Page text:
The fourth course was Amadai Fish with Sea Urchin Cream Sauce. Another of the signature, Mok san first lightly seasoned the sea bream and then wiped it dry, before putting into a pan with a thin layer of oil, skin down, covered with a cloth-wrapped lid. In this way the scales were deep-fried to crispiness, while the flesh was effectively steamed from the vapour, keeping it moist. The reason for having the lid cloth-wrapped was to avoid the condensed water dropping back into the pan, avoiding oil splashing and fluctuation of temperature. He shared the inspiration came from his Hakka neighbour when steaming rice cake. The cream sauce had sea urchin added to increase the umami, with seaweed and shiso flowers to further increase the complexity in flavour. A wonder with both crispy scales and moist flesh together on the same piece of fish, all finished in one single cooking process, a testimony of Mok san’s amazing skills, especially that throughout the process he could not see how the fish was cooking. A must-try experience.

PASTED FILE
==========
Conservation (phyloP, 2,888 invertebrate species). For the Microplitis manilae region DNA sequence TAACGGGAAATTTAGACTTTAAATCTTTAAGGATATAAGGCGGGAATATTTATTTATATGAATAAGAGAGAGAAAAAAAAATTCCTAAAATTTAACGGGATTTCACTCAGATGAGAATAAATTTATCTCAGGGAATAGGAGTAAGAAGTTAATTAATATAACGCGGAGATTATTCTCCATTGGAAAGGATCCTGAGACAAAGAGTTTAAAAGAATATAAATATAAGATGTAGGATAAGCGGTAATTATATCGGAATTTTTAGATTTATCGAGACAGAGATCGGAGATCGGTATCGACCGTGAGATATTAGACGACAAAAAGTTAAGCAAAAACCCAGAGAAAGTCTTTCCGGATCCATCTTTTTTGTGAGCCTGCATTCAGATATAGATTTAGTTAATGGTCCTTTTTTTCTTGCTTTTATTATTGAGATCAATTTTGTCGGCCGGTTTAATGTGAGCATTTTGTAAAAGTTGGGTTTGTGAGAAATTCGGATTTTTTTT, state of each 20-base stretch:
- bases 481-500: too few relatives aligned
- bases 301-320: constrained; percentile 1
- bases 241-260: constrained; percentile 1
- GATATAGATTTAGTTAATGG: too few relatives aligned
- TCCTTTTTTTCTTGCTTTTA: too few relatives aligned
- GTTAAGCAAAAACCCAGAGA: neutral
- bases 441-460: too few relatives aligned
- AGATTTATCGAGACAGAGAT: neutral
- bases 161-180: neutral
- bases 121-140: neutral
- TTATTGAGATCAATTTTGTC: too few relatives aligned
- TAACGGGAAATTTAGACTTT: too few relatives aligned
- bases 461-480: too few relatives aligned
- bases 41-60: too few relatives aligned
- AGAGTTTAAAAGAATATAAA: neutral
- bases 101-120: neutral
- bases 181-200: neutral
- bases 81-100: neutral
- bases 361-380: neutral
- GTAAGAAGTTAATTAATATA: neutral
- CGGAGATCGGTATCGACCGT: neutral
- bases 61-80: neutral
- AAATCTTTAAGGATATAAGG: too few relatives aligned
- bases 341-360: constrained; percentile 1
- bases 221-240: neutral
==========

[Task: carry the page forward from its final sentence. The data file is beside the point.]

The fifth course was Pan-fried Shark’s Fin with Crab Meat Sauce, another additional from the normal dinner menu. Mok san presented the large piece of shark’s fin that had been cooked with supreme broth beforehand, and then he pan-fried it on the teppan on both sides, before serving together with a sauce made from crab white and brown meat. The slight crunchy bite of the shark’s fin, infused with the flavours from the broth and supplemented with the delicate sweetness of the crab meat and mustard, was very delicious. The chef also shaved some dried caviar, like the Japanese salted mullet roes (Karasumi), on top to add some additional umami taste. It was a great fusion of traditional Chinese cuisine and ingredients with teppanyaki technique.